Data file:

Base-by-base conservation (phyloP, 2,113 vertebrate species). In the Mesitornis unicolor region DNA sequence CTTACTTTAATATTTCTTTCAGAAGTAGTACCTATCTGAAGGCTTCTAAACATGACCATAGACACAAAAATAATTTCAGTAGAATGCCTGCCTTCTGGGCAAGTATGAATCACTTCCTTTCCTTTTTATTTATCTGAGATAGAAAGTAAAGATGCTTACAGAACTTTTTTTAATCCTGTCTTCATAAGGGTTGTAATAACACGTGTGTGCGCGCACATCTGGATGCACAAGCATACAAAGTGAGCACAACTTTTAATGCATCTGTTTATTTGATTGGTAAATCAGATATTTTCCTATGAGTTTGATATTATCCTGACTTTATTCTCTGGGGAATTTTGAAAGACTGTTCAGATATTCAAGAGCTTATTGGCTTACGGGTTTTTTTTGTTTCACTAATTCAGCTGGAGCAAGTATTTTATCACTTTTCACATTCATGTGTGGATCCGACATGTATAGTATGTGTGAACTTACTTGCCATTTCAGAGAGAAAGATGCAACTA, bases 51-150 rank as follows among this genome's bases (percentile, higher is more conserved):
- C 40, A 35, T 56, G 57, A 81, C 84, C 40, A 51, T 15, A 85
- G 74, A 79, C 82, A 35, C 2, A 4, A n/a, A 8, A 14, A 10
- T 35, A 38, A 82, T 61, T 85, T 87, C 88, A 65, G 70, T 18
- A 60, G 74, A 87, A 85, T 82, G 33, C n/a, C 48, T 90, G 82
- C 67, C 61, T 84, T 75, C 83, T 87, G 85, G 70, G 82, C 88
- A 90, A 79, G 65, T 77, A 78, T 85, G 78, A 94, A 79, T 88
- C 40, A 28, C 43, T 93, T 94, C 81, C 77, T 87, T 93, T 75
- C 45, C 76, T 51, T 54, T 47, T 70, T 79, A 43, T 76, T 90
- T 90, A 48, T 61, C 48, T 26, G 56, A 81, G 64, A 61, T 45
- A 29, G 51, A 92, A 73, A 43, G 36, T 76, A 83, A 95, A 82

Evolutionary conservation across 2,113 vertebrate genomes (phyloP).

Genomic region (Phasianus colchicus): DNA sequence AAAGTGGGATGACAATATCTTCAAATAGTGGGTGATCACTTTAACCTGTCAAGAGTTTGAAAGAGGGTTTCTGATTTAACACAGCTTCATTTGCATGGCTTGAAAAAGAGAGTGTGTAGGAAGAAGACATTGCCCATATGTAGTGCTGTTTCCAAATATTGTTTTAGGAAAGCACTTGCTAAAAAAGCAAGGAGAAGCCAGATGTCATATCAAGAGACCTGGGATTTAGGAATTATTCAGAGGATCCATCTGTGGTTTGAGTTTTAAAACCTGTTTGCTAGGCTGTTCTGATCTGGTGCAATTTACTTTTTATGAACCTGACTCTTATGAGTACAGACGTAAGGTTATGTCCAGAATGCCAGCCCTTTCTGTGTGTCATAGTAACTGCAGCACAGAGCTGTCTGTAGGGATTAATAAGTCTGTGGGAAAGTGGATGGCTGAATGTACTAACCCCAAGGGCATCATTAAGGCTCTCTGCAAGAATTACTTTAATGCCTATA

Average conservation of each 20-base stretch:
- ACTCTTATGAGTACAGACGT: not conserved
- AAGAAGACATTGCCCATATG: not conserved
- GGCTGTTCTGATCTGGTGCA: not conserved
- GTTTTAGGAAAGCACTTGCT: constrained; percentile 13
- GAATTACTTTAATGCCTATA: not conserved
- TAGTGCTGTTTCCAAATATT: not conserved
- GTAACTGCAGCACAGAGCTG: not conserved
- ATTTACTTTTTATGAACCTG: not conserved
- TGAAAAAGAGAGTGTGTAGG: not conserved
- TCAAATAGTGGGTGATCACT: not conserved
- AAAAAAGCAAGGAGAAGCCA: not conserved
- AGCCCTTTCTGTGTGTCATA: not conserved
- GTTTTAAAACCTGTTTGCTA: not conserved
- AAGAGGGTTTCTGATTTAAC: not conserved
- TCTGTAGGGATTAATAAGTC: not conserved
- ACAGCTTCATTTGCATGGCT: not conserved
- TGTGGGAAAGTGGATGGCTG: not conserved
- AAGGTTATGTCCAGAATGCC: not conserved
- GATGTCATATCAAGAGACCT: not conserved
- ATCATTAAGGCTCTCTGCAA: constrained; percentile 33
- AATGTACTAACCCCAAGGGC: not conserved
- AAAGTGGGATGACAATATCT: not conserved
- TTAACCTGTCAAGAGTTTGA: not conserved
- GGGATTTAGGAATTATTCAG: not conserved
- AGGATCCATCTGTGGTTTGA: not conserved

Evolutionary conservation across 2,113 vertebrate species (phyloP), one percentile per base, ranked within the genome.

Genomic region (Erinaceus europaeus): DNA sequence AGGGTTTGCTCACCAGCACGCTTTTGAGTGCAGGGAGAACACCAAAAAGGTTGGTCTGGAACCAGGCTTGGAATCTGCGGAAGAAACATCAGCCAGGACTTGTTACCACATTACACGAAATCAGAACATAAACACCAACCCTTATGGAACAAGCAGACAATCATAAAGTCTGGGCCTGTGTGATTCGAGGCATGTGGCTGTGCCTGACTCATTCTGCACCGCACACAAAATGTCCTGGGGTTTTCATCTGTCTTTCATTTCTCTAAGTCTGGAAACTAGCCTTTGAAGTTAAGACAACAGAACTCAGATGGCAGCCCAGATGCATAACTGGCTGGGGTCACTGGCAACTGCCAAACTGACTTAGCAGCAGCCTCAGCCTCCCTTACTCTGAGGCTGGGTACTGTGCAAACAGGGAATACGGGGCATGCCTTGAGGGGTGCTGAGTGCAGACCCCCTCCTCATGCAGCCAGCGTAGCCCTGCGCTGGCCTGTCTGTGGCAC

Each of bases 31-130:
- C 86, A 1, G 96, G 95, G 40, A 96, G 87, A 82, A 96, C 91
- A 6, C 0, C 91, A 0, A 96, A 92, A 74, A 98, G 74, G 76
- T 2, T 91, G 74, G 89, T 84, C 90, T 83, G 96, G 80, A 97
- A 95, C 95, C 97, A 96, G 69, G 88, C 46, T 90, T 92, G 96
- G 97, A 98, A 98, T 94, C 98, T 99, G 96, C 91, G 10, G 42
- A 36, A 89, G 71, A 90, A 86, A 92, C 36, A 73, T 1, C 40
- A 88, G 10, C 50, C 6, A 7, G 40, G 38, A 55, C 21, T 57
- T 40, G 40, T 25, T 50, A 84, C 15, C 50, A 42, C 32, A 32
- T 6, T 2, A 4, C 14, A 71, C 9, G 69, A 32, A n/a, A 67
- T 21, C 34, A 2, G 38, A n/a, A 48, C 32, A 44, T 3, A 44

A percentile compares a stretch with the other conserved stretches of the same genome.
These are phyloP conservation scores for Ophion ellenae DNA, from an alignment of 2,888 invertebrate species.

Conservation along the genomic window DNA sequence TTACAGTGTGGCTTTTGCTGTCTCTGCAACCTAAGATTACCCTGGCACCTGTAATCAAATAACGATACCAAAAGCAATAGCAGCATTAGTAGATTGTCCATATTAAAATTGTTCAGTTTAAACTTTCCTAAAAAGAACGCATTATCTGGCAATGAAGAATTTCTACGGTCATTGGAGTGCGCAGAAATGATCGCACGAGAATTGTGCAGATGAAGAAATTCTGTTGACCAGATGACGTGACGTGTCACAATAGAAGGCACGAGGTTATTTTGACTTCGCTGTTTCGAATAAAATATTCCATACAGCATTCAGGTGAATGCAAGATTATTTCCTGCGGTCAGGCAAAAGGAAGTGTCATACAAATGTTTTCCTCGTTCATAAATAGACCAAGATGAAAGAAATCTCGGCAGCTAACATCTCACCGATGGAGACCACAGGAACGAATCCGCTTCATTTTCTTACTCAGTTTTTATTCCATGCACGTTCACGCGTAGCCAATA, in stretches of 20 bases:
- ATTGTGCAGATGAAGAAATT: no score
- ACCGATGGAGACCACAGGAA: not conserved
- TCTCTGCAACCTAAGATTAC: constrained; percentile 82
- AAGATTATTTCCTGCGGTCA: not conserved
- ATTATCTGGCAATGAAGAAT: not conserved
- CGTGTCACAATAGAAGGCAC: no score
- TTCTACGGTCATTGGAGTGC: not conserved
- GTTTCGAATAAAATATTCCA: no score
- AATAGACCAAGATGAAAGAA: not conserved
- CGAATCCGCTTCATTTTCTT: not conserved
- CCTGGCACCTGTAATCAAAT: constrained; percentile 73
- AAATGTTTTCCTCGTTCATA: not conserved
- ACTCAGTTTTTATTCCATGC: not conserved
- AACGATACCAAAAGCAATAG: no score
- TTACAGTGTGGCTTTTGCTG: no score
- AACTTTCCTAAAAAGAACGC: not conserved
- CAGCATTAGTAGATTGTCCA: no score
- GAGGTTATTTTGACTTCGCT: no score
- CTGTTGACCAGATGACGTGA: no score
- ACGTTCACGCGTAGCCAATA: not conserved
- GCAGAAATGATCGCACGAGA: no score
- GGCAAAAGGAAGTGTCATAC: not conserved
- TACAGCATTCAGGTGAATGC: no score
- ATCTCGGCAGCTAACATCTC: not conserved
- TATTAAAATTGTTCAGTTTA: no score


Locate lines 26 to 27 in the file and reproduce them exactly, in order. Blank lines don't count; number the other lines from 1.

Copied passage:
- AGCCCTTTCTGTGTGTCATA: not conserved
- GTTTTAAAACCTGTTTGCTA: not conserved